Jean-Bertrand Pontalis once remarked that one of the future tasks of psychoanalysis is to take up again the theory of the object. Ruffiot discusses the historical, scientific, cultural, and philosophical background of the development of psychoanalytic theory. Cartesian philosophy drew a sharp distinction between perceiving subject and external object. Freud's work, in displacing the Cartesian distinct consciousness of the subject through his discovery of the unconscious, nonetheless left intact the status of the object. Both the "neuronal apparatus" of the Project for a Scientific Psychology and the "psychic apparatus" which Freud later introduced into his theory were closed and isolated systems, much like the physical systems that his scientific mentors discussed. It is monadic, energetic, quantitative, and centered on the subject. But Ruffiot discerns another economic conceptualization in Freud, one that is relational and qualitative. The central idea in the second is identification, and it tends to center on the object. He briefly traces these two conceptions through Freud's work. The first, closed conception of the psychic apparatus has led to the criticisms of Bateson, Laing, and Balint, among others. Though there is perhaps a hint of an intuition of the second conception in the Project, the relational and qualitative conception begins with the technical papers of 1912, in Freud's discussion of the transference. The relational current becomes quite evident in "On Narcissism: An Introduction." There Freud takes into account the notion of intentionality discussed by Brentano, whose philosophical lectures he followed in 1874-1875. It is quite evident in "Mourning and Melancholia," Group Psychology and the Analysis of the Ego, The Ego and the Id, and "The Dissolution of the Oedipus Complex." These are the texts in which Freud elaborates his most profound views concerning identification. It is evident in the second topography (the structural point of view). From 1930 on, the subject-object couple will be known by the term "object relation." In Freud's discussion of the themes of love and in his analysis of group psychology are included some of his thoughts on the capacity for object-relatedness and identification. These were further developed by Ferenczi, Hermann, and later in the work of Balint of the Hungarian school, and by Bowlby, and Fairbairn. Pasche, in his 1965 article, "Antinarcissism," elaborated a theory of centrifugal factors influencing the ego to go outside itself.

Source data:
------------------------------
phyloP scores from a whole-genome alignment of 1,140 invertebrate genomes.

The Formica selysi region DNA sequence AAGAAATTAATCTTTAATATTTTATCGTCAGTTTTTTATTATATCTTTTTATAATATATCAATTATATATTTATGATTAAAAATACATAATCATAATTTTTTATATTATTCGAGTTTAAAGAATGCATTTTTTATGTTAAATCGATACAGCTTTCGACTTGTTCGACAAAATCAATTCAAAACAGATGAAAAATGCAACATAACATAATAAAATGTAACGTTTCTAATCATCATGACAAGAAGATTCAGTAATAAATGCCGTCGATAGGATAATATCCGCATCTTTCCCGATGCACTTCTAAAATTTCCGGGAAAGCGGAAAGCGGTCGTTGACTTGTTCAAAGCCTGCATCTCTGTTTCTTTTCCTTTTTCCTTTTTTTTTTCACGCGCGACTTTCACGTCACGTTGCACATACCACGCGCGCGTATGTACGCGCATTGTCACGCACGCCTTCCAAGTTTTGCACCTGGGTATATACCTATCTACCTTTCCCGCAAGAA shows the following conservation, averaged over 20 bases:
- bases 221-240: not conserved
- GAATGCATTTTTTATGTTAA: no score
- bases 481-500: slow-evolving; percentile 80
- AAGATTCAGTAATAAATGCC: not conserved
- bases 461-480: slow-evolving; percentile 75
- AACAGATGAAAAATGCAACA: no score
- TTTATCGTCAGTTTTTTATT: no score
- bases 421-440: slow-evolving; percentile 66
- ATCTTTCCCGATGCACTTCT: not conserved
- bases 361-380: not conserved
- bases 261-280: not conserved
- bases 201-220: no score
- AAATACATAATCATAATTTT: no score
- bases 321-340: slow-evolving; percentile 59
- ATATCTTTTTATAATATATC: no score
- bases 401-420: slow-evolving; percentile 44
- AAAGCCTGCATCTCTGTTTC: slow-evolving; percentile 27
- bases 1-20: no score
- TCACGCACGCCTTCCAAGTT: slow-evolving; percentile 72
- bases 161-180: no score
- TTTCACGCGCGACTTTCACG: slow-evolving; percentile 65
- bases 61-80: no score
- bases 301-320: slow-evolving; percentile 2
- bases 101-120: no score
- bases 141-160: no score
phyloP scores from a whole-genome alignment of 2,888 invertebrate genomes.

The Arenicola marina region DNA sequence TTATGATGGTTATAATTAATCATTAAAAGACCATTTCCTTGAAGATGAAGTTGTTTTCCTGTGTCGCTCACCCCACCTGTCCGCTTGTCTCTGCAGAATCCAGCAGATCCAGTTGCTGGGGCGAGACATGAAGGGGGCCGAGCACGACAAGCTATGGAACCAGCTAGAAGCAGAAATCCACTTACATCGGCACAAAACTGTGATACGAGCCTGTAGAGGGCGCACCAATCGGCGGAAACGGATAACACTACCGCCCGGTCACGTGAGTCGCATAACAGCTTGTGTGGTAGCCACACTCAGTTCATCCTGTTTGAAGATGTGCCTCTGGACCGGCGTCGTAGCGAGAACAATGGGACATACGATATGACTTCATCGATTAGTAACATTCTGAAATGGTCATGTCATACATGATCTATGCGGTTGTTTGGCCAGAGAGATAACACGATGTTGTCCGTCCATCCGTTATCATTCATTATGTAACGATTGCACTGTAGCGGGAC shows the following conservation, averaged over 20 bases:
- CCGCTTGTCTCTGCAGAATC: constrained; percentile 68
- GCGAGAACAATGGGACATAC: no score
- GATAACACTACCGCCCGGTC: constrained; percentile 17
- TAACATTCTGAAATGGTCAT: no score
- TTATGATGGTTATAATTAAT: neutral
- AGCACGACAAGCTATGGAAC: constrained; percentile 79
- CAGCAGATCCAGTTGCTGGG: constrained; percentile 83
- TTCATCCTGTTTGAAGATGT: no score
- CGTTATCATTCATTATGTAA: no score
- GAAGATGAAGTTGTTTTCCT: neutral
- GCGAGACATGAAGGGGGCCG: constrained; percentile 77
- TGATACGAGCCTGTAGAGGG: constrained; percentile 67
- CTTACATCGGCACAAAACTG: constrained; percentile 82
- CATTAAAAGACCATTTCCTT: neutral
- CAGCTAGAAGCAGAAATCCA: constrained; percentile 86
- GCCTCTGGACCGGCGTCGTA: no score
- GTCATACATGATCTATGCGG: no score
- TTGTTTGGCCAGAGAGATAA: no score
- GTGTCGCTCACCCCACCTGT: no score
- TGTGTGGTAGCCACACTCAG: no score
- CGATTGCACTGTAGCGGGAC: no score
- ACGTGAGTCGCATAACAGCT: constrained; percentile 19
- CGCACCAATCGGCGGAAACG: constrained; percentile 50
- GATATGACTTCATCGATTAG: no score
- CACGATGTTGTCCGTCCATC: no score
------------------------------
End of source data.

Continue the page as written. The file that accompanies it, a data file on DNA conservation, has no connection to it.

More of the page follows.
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Wilson, E., Jr. (1992). Revue Française De Psychanalyse. XLIX, 1985. Psychoanal. Q., 61:151